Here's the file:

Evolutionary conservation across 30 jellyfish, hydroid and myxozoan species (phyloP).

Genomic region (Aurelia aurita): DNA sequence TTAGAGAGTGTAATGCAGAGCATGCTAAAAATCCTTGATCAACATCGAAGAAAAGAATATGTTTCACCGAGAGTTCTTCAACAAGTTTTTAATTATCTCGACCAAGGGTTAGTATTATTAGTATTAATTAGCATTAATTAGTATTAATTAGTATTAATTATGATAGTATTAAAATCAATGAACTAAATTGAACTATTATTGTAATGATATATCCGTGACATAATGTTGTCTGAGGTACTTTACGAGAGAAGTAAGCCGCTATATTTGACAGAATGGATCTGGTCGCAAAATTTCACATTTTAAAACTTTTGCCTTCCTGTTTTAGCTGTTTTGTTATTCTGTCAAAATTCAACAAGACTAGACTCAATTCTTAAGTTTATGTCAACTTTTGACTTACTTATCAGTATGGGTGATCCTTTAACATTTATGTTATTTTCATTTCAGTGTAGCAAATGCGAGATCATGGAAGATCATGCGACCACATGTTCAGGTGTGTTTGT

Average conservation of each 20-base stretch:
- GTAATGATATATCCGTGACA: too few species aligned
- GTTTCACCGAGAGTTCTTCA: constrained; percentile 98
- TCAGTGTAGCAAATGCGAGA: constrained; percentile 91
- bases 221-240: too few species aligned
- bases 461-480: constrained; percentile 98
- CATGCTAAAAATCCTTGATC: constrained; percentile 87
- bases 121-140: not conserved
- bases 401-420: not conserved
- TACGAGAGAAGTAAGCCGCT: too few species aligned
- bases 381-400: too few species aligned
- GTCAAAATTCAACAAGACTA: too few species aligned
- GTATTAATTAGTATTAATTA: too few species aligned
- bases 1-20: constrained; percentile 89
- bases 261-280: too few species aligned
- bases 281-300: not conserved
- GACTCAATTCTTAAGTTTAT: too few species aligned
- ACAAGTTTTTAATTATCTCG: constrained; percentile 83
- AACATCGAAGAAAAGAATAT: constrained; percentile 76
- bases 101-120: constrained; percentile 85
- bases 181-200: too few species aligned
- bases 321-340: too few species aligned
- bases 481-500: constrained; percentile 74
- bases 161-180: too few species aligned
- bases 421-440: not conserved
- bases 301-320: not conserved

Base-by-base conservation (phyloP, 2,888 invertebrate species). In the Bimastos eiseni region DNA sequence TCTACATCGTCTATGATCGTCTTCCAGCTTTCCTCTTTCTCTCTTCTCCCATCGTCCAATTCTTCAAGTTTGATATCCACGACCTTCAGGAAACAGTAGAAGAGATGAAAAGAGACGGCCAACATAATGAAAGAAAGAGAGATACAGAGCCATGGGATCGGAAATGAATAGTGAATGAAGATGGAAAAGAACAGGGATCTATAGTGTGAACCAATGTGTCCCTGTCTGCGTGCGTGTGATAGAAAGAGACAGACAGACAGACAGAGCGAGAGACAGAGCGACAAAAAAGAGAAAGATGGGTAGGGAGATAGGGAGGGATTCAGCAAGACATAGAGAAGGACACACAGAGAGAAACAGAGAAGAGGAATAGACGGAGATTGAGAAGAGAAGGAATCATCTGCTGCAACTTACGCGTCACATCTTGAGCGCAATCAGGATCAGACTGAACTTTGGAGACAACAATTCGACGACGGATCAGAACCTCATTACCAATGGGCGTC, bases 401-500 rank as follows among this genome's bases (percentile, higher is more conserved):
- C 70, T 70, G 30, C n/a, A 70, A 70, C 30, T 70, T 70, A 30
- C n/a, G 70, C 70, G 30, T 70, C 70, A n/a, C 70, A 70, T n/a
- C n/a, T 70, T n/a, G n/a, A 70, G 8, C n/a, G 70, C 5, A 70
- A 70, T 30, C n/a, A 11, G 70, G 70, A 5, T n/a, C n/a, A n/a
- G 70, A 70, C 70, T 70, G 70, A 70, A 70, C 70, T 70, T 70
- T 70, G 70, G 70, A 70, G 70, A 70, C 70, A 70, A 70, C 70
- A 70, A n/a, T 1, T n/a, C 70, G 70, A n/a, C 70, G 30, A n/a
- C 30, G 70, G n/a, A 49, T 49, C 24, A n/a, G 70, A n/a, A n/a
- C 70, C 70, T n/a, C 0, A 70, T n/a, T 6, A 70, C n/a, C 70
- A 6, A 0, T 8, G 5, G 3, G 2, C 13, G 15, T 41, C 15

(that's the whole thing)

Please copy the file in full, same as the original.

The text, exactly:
Evolutionary conservation across 30 jellyfish, hydroid and myxozoan species (phyloP).

Genomic region (Aurelia aurita): DNA sequence TTAGAGAGTGTAATGCAGAGCATGCTAAAAATCCTTGATCAACATCGAAGAAAAGAATATGTTTCACCGAGAGTTCTTCAACAAGTTTTTAATTATCTCGACCAAGGGTTAGTATTATTAGTATTAATTAGCATTAATTAGTATTAATTAGTATTAATTATGATAGTATTAAAATCAATGAACTAAATTGAACTATTATTGTAATGATATATCCGTGACATAATGTTGTCTGAGGTACTTTACGAGAGAAGTAAGCCGCTATATTTGACAGAATGGATCTGGTCGCAAAATTTCACATTTTAAAACTTTTGCCTTCCTGTTTTAGCTGTTTTGTTATTCTGTCAAAATTCAACAAGACTAGACTCAATTCTTAAGTTTATGTCAACTTTTGACTTACTTATCAGTATGGGTGATCCTTTAACATTTATGTTATTTTCATTTCAGTGTAGCAAATGCGAGATCATGGAAGATCATGCGACCACATGTTCAGGTGTGTTTGT

Average conservation of each 20-base stretch:
- GTAATGATATATCCGTGACA: too few species aligned
- GTTTCACCGAGAGTTCTTCA: constrained; percentile 98
- TCAGTGTAGCAAATGCGAGA: constrained; percentile 91
- bases 221-240: too few species aligned
- bases 461-480: constrained; percentile 98
- CATGCTAAAAATCCTTGATC: constrained; percentile 87
- bases 121-140: not conserved
- bases 401-420: not conserved
- TACGAGAGAAGTAAGCCGCT: too few species aligned
- bases 381-400: too few species aligned
- GTCAAAATTCAACAAGACTA: too few species aligned
- GTATTAATTAGTATTAATTA: too few species aligned
- bases 1-20: constrained; percentile 89
- bases 261-280: too few species aligned
- bases 281-300: not conserved
- GACTCAATTCTTAAGTTTAT: too few species aligned
- ACAAGTTTTTAATTATCTCG: constrained; percentile 83
- AACATCGAAGAAAAGAATAT: constrained; percentile 76
- bases 101-120: constrained; percentile 85
- bases 181-200: too few species aligned
- bases 321-340: too few species aligned
- bases 481-500: constrained; percentile 74
- bases 161-180: too few species aligned
- bases 421-440: not conserved
- bases 301-320: not conserved

Base-by-base conservation (phyloP, 2,888 invertebrate species). In the Bimastos eiseni region DNA sequence TCTACATCGTCTATGATCGTCTTCCAGCTTTCCTCTTTCTCTCTTCTCCCATCGTCCAATTCTTCAAGTTTGATATCCACGACCTTCAGGAAACAGTAGAAGAGATGAAAAGAGACGGCCAACATAATGAAAGAAAGAGAGATACAGAGCCATGGGATCGGAAATGAATAGTGAATGAAGATGGAAAAGAACAGGGATCTATAGTGTGAACCAATGTGTCCCTGTCTGCGTGCGTGTGATAGAAAGAGACAGACAGACAGACAGAGCGAGAGACAGAGCGACAAAAAAGAGAAAGATGGGTAGGGAGATAGGGAGGGATTCAGCAAGACATAGAGAAGGACACACAGAGAGAAACAGAGAAGAGGAATAGACGGAGATTGAGAAGAGAAGGAATCATCTGCTGCAACTTACGCGTCACATCTTGAGCGCAATCAGGATCAGACTGAACTTTGGAGACAACAATTCGACGACGGATCAGAACCTCATTACCAATGGGCGTC, bases 401-500 rank as follows among this genome's bases (percentile, higher is more conserved):
- C 70, T 70, G 30, C n/a, A 70, A 70, C 30, T 70, T 70, A 30
- C n/a, G 70, C 70, G 30, T 70, C 70, A n/a, C 70, A 70, T n/a
- C n/a, T 70, T n/a, G n/a, A 70, G 8, C n/a, G 70, C 5, A 70
- A 70, T 30, C n/a, A 11, G 70, G 70, A 5, T n/a, C n/a, A n/a
- G 70, A 70, C 70, T 70, G 70, A 70, A 70, C 70, T 70, T 70
- T 70, G 70, G 70, A 70, G 70, A 70, C 70, A 70, A 70, C 70
- A 70, A n/a, T 1, T n/a, C 70, G 70, A n/a, C 70, G 30, A n/a
- C 30, G 70, G n/a, A 49, T 49, C 24, A n/a, G 70, A n/a, A n/a
- C 70, C 70, T n/a, C 0, A 70, T n/a, T 6, A 70, C n/a, C 70
- A 6, A 0, T 8, G 5, G 3, G 2, C 13, G 15, T 41, C 15